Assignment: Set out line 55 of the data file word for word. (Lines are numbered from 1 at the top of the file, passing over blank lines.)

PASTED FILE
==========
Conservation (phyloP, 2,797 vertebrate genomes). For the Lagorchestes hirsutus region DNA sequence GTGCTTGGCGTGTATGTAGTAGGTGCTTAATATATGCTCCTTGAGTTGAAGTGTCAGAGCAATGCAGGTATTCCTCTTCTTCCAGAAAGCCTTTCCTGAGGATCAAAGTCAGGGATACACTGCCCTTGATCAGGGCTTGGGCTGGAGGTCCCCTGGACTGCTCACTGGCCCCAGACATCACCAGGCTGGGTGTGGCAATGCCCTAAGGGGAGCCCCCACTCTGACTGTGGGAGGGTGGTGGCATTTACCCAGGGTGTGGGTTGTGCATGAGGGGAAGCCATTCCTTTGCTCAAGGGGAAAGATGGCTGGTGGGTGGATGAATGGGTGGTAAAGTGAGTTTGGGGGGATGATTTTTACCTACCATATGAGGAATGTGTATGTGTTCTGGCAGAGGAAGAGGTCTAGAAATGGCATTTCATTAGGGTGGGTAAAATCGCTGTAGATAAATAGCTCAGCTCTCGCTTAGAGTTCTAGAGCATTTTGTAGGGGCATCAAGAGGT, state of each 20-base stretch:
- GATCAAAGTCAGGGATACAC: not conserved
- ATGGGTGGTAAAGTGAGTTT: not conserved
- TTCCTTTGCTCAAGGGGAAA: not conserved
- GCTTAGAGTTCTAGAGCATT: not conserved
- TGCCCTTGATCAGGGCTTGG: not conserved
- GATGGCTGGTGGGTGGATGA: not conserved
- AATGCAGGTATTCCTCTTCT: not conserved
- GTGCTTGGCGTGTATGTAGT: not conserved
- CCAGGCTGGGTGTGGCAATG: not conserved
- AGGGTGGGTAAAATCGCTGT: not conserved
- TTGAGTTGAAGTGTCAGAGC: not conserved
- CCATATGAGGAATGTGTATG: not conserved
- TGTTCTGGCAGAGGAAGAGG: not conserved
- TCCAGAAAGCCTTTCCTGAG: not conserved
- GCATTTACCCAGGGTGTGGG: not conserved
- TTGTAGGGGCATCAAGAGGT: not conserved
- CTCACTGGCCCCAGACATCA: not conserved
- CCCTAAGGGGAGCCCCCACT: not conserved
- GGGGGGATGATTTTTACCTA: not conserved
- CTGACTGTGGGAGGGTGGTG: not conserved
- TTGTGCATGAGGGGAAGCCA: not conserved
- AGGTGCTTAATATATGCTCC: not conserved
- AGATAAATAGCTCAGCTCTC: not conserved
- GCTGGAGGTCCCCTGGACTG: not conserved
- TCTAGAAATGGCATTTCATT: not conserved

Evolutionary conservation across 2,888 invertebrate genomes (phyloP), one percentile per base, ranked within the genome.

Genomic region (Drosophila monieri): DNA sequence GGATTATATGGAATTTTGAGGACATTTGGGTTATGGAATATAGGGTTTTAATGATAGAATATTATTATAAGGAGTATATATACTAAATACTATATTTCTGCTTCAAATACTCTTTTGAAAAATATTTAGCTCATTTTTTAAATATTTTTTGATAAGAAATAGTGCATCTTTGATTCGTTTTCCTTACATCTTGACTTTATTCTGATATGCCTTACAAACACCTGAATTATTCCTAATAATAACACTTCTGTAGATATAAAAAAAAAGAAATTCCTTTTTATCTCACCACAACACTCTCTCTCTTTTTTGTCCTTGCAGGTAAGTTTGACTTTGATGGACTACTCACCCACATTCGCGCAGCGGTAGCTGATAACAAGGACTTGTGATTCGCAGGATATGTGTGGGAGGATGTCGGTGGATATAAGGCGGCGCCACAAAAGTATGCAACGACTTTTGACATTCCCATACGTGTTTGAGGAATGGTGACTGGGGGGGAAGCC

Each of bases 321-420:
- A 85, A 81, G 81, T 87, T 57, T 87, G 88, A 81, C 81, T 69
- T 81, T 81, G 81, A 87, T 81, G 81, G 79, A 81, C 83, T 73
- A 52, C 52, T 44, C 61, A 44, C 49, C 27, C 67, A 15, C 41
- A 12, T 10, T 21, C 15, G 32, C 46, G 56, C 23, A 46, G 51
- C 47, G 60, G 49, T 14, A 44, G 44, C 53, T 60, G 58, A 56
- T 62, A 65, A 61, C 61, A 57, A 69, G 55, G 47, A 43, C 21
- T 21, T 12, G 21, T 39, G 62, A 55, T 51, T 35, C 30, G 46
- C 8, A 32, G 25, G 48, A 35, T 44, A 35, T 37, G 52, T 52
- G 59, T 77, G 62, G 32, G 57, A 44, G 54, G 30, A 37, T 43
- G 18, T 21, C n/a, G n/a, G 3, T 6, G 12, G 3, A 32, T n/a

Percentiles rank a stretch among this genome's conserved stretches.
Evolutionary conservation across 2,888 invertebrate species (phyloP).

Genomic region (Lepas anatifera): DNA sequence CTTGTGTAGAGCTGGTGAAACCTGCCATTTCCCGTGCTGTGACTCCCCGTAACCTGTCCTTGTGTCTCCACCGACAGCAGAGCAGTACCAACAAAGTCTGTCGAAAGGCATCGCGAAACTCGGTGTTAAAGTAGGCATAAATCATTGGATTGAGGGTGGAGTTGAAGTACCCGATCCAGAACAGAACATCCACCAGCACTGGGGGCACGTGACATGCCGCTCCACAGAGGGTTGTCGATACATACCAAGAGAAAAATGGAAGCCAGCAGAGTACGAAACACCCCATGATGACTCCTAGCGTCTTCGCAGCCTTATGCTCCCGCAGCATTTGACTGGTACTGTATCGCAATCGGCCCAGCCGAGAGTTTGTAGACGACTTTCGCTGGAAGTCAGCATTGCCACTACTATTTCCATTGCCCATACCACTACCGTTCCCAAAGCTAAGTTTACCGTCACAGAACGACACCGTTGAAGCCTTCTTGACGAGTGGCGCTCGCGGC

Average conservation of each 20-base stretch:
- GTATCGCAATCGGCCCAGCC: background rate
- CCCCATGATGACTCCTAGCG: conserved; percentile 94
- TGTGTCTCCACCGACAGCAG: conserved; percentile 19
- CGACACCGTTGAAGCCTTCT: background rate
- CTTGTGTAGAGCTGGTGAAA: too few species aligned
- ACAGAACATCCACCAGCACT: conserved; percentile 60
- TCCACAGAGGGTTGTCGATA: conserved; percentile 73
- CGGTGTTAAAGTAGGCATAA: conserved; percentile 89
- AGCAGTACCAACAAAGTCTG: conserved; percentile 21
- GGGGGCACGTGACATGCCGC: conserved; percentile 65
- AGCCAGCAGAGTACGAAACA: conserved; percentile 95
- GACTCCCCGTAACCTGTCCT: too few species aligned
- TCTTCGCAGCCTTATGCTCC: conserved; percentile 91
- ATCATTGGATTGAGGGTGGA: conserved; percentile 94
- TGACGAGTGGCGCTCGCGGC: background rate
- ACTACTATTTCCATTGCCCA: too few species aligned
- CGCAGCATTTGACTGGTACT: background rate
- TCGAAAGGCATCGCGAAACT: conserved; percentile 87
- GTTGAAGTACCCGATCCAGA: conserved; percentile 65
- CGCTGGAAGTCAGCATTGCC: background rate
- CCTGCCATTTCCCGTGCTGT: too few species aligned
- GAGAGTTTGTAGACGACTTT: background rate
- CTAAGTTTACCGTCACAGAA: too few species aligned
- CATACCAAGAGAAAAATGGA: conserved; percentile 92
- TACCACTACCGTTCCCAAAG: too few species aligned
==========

- GACTCCCCGTAACCTGTCCT: too few species aligned